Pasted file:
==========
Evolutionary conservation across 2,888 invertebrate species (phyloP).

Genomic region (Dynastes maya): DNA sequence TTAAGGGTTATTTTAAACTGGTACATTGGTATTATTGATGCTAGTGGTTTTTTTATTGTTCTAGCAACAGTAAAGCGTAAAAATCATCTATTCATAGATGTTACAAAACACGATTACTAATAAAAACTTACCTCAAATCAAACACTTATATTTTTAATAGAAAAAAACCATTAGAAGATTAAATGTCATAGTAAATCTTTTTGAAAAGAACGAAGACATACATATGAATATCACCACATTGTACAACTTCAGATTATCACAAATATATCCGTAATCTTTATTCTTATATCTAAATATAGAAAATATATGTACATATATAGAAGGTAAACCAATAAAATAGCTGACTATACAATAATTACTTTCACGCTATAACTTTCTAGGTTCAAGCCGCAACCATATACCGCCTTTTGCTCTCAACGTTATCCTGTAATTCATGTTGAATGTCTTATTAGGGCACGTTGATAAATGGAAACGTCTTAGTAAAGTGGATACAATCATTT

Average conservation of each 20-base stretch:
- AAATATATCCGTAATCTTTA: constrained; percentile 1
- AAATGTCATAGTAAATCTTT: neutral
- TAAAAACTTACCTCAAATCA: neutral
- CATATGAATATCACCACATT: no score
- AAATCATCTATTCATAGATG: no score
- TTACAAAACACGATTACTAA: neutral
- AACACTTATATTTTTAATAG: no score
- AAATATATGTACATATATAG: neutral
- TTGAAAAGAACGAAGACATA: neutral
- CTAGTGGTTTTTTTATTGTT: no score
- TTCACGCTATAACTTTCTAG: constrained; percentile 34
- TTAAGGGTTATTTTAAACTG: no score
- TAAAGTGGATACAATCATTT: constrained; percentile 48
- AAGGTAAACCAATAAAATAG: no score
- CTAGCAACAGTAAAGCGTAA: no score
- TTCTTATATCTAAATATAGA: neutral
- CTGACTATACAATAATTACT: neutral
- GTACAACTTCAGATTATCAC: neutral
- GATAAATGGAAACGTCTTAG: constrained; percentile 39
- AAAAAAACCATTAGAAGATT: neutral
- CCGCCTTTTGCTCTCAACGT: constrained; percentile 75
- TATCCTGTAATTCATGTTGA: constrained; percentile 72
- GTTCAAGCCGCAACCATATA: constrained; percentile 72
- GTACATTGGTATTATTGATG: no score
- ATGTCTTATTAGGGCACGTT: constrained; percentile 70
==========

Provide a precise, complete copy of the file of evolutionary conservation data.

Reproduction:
Evolutionary conservation across 2,888 invertebrate species (phyloP).

Genomic region (Dynastes maya): DNA sequence TTAAGGGTTATTTTAAACTGGTACATTGGTATTATTGATGCTAGTGGTTTTTTTATTGTTCTAGCAACAGTAAAGCGTAAAAATCATCTATTCATAGATGTTACAAAACACGATTACTAATAAAAACTTACCTCAAATCAAACACTTATATTTTTAATAGAAAAAAACCATTAGAAGATTAAATGTCATAGTAAATCTTTTTGAAAAGAACGAAGACATACATATGAATATCACCACATTGTACAACTTCAGATTATCACAAATATATCCGTAATCTTTATTCTTATATCTAAATATAGAAAATATATGTACATATATAGAAGGTAAACCAATAAAATAGCTGACTATACAATAATTACTTTCACGCTATAACTTTCTAGGTTCAAGCCGCAACCATATACCGCCTTTTGCTCTCAACGTTATCCTGTAATTCATGTTGAATGTCTTATTAGGGCACGTTGATAAATGGAAACGTCTTAGTAAAGTGGATACAATCATTT

Average conservation of each 20-base stretch:
- AAATATATCCGTAATCTTTA: constrained; percentile 1
- AAATGTCATAGTAAATCTTT: neutral
- TAAAAACTTACCTCAAATCA: neutral
- CATATGAATATCACCACATT: no score
- AAATCATCTATTCATAGATG: no score
- TTACAAAACACGATTACTAA: neutral
- AACACTTATATTTTTAATAG: no score
- AAATATATGTACATATATAG: neutral
- TTGAAAAGAACGAAGACATA: neutral
- CTAGTGGTTTTTTTATTGTT: no score
- TTCACGCTATAACTTTCTAG: constrained; percentile 34
- TTAAGGGTTATTTTAAACTG: no score
- TAAAGTGGATACAATCATTT: constrained; percentile 48
- AAGGTAAACCAATAAAATAG: no score
- CTAGCAACAGTAAAGCGTAA: no score
- TTCTTATATCTAAATATAGA: neutral
- CTGACTATACAATAATTACT: neutral
- GTACAACTTCAGATTATCAC: neutral
- GATAAATGGAAACGTCTTAG: constrained; percentile 39
- AAAAAAACCATTAGAAGATT: neutral
- CCGCCTTTTGCTCTCAACGT: constrained; percentile 75
- TATCCTGTAATTCATGTTGA: constrained; percentile 72
- GTTCAAGCCGCAACCATATA: constrained; percentile 72
- GTACATTGGTATTATTGATG: no score
- ATGTCTTATTAGGGCACGTT: constrained; percentile 70